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I recently came across a book called The Story Paradox: How Our Love of Storytelling Builds Societies and Tears Them Down by the US literary scholar Jonathan Gottschall. As an avid advocate of the positive power of storytelling, I was intrigued.

I wanted to learn more so began watching Gottschall’s talks on YouTube. His presentation about The Dark Arts of Storytelling was by far my favourite. During the talk, Gottschall explains how we spend about 8 hours a day daydreaming. While this is hard to study, it is estimated that we have 100 daydreams per waking hour. However, when we are absorbed by a really good story, we experience 0 daydreams per waking hour. Nothing else has this sort of cognitive effect on us which is why Gottschall describes storytelling as a drug, explaining that it creates an altered state of consciousness and a state of high suggestibility.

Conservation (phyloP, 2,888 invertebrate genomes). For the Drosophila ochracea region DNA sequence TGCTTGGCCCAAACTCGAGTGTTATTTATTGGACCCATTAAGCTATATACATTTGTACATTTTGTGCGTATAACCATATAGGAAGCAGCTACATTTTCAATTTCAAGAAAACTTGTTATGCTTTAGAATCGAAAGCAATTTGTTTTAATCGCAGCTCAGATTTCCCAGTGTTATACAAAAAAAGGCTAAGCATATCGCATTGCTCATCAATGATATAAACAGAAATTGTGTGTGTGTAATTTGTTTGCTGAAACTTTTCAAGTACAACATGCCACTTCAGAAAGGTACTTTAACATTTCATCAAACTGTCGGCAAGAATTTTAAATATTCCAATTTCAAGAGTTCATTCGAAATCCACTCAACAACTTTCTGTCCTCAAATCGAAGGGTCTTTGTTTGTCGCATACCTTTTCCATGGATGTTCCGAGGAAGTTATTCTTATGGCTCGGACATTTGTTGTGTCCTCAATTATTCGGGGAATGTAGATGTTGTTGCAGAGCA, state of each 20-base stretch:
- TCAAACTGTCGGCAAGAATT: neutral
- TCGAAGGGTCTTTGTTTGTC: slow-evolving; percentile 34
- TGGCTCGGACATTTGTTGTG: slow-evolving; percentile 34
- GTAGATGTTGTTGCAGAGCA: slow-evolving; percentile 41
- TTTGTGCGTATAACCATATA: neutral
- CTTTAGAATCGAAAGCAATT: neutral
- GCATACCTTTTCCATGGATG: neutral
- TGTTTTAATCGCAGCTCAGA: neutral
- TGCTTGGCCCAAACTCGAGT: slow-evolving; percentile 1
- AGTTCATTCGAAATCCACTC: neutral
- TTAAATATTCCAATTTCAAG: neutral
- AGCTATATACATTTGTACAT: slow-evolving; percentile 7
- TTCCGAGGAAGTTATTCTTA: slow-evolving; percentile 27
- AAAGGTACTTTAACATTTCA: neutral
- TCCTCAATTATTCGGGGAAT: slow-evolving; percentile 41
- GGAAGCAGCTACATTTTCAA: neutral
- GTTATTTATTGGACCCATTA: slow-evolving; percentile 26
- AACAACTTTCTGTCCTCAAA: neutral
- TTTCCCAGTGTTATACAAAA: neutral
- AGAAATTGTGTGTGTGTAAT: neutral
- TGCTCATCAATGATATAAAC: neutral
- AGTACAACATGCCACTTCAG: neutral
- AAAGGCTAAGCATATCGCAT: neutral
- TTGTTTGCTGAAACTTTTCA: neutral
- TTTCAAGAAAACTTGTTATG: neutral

Thinking about the dark side of storytelling reminded me of the ‘Don’t Die Of Ignorance’ AIDS advert from the 1980s. I was born in the late 80s and while I don’t remember the campaign, I feel that its legacy still shapes the way that HIV and AIDS are viewed today. A few years ago, my friend was diagnosed with HIV. I was shocked at how he was treated, even in hospital. He also had Kaposi’s sarcoma, a rare cancer that commonly affects people with AIDS.  What upset me most was the way he made light of his situation, explaining that it wasn’t all bad as people were much nicer to him when he simply told them he had cancer. While the campaign set out to highlight that anyone could get AIDS, many believe that it stigmatised people with AIDS for being a threat to us all.

With this in mind, I would agree with Gottschall that there is nothing less innocent than a story. The Story Paradox will make me think harder about the wider repercussions of the stories that I tell.

“Stories are the best and most constructive force in the world. And oh yes, they are also the worst and most destructive force in the world.” – Gottschall

Further reading


HBR: The Positives—and Perils—of Storytelling with Jonathan Gottschall

Photo by Nong V on Unsplash

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